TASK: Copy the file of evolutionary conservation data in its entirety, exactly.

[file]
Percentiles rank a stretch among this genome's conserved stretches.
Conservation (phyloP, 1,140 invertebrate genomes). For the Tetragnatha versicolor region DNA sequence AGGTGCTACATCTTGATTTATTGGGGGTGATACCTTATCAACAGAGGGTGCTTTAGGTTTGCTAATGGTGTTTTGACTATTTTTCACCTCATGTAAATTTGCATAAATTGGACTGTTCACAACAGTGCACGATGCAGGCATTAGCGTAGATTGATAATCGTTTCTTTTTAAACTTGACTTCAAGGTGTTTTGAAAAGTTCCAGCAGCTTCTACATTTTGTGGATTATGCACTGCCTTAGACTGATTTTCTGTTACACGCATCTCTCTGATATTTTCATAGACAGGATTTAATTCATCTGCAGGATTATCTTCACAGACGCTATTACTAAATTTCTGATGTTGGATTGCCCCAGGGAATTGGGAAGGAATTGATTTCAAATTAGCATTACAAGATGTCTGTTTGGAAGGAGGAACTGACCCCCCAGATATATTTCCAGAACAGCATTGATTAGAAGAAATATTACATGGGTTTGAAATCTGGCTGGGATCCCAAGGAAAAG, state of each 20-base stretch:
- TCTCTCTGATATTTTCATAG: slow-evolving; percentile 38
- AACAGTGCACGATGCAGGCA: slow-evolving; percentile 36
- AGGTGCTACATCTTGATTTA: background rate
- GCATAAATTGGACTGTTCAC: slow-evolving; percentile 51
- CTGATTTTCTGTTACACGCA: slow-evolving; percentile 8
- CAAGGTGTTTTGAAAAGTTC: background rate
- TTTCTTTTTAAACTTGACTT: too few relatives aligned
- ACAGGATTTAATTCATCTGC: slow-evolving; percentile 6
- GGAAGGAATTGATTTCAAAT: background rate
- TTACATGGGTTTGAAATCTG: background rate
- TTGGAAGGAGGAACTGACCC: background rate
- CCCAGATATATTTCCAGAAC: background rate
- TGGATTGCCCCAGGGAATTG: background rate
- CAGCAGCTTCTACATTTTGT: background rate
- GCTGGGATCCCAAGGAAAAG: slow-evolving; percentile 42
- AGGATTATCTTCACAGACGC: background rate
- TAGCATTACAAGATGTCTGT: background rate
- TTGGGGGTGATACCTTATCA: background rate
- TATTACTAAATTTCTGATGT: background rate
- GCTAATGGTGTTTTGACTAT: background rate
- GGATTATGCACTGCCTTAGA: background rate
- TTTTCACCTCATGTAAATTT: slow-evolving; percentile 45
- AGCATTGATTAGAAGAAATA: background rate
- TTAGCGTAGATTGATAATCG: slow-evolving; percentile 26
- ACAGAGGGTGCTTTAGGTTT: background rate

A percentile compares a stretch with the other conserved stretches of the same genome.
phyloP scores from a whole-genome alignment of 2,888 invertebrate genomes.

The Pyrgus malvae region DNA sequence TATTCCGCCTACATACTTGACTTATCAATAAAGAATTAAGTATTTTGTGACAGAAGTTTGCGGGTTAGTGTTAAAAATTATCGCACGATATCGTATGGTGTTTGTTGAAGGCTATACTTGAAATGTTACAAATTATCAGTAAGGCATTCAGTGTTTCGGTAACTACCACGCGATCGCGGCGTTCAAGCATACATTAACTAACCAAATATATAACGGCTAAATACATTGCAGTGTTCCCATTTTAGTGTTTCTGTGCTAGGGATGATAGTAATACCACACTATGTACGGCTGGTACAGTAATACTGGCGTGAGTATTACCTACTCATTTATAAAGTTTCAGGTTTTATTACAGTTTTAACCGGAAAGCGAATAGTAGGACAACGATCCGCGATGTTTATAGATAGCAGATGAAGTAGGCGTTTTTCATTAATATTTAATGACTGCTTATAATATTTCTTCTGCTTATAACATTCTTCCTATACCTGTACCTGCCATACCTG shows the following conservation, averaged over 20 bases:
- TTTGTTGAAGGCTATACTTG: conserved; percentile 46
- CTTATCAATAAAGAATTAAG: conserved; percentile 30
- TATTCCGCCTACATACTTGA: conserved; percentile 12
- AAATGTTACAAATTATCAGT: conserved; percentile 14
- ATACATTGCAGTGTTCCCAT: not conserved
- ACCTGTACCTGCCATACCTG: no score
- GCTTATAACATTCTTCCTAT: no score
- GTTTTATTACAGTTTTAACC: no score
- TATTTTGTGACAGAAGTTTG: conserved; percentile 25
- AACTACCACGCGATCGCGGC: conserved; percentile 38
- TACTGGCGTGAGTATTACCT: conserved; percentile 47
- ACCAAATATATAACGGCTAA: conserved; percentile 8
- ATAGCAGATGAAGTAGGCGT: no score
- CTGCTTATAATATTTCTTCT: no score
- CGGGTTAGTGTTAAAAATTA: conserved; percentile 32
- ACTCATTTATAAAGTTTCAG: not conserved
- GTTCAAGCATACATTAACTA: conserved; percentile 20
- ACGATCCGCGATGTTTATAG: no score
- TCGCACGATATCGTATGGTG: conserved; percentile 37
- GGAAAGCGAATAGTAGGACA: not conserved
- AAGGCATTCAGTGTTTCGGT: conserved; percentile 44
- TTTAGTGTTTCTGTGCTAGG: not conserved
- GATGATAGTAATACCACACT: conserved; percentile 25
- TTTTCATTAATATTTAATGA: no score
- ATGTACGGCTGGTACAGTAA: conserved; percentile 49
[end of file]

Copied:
Percentiles rank a stretch among this genome's conserved stretches.
Conservation (phyloP, 1,140 invertebrate genomes). For the Tetragnatha versicolor region DNA sequence AGGTGCTACATCTTGATTTATTGGGGGTGATACCTTATCAACAGAGGGTGCTTTAGGTTTGCTAATGGTGTTTTGACTATTTTTCACCTCATGTAAATTTGCATAAATTGGACTGTTCACAACAGTGCACGATGCAGGCATTAGCGTAGATTGATAATCGTTTCTTTTTAAACTTGACTTCAAGGTGTTTTGAAAAGTTCCAGCAGCTTCTACATTTTGTGGATTATGCACTGCCTTAGACTGATTTTCTGTTACACGCATCTCTCTGATATTTTCATAGACAGGATTTAATTCATCTGCAGGATTATCTTCACAGACGCTATTACTAAATTTCTGATGTTGGATTGCCCCAGGGAATTGGGAAGGAATTGATTTCAAATTAGCATTACAAGATGTCTGTTTGGAAGGAGGAACTGACCCCCCAGATATATTTCCAGAACAGCATTGATTAGAAGAAATATTACATGGGTTTGAAATCTGGCTGGGATCCCAAGGAAAAG, state of each 20-base stretch:
- TCTCTCTGATATTTTCATAG: slow-evolving; percentile 38
- AACAGTGCACGATGCAGGCA: slow-evolving; percentile 36
- AGGTGCTACATCTTGATTTA: background rate
- GCATAAATTGGACTGTTCAC: slow-evolving; percentile 51
- CTGATTTTCTGTTACACGCA: slow-evolving; percentile 8
- CAAGGTGTTTTGAAAAGTTC: background rate
- TTTCTTTTTAAACTTGACTT: too few relatives aligned
- ACAGGATTTAATTCATCTGC: slow-evolving; percentile 6
- GGAAGGAATTGATTTCAAAT: background rate
- TTACATGGGTTTGAAATCTG: background rate
- TTGGAAGGAGGAACTGACCC: background rate
- CCCAGATATATTTCCAGAAC: background rate
- TGGATTGCCCCAGGGAATTG: background rate
- CAGCAGCTTCTACATTTTGT: background rate
- GCTGGGATCCCAAGGAAAAG: slow-evolving; percentile 42
- AGGATTATCTTCACAGACGC: background rate
- TAGCATTACAAGATGTCTGT: background rate
- TTGGGGGTGATACCTTATCA: background rate
- TATTACTAAATTTCTGATGT: background rate
- GCTAATGGTGTTTTGACTAT: background rate
- GGATTATGCACTGCCTTAGA: background rate
- TTTTCACCTCATGTAAATTT: slow-evolving; percentile 45
- AGCATTGATTAGAAGAAATA: background rate
- TTAGCGTAGATTGATAATCG: slow-evolving; percentile 26
- ACAGAGGGTGCTTTAGGTTT: background rate

A percentile compares a stretch with the other conserved stretches of the same genome.
phyloP scores from a whole-genome alignment of 2,888 invertebrate genomes.

The Pyrgus malvae region DNA sequence TATTCCGCCTACATACTTGACTTATCAATAAAGAATTAAGTATTTTGTGACAGAAGTTTGCGGGTTAGTGTTAAAAATTATCGCACGATATCGTATGGTGTTTGTTGAAGGCTATACTTGAAATGTTACAAATTATCAGTAAGGCATTCAGTGTTTCGGTAACTACCACGCGATCGCGGCGTTCAAGCATACATTAACTAACCAAATATATAACGGCTAAATACATTGCAGTGTTCCCATTTTAGTGTTTCTGTGCTAGGGATGATAGTAATACCACACTATGTACGGCTGGTACAGTAATACTGGCGTGAGTATTACCTACTCATTTATAAAGTTTCAGGTTTTATTACAGTTTTAACCGGAAAGCGAATAGTAGGACAACGATCCGCGATGTTTATAGATAGCAGATGAAGTAGGCGTTTTTCATTAATATTTAATGACTGCTTATAATATTTCTTCTGCTTATAACATTCTTCCTATACCTGTACCTGCCATACCTG shows the following conservation, averaged over 20 bases:
- TTTGTTGAAGGCTATACTTG: conserved; percentile 46
- CTTATCAATAAAGAATTAAG: conserved; percentile 30
- TATTCCGCCTACATACTTGA: conserved; percentile 12
- AAATGTTACAAATTATCAGT: conserved; percentile 14
- ATACATTGCAGTGTTCCCAT: not conserved
- ACCTGTACCTGCCATACCTG: no score
- GCTTATAACATTCTTCCTAT: no score
- GTTTTATTACAGTTTTAACC: no score
- TATTTTGTGACAGAAGTTTG: conserved; percentile 25
- AACTACCACGCGATCGCGGC: conserved; percentile 38
- TACTGGCGTGAGTATTACCT: conserved; percentile 47
- ACCAAATATATAACGGCTAA: conserved; percentile 8
- ATAGCAGATGAAGTAGGCGT: no score
- CTGCTTATAATATTTCTTCT: no score
- CGGGTTAGTGTTAAAAATTA: conserved; percentile 32
- ACTCATTTATAAAGTTTCAG: not conserved
- GTTCAAGCATACATTAACTA: conserved; percentile 20
- ACGATCCGCGATGTTTATAG: no score
- TCGCACGATATCGTATGGTG: conserved; percentile 37
- GGAAAGCGAATAGTAGGACA: not conserved
- AAGGCATTCAGTGTTTCGGT: conserved; percentile 44
- TTTAGTGTTTCTGTGCTAGG: not conserved
- GATGATAGTAATACCACACT: conserved; percentile 25
- TTTTCATTAATATTTAATGA: no score
- ATGTACGGCTGGTACAGTAA: conserved; percentile 49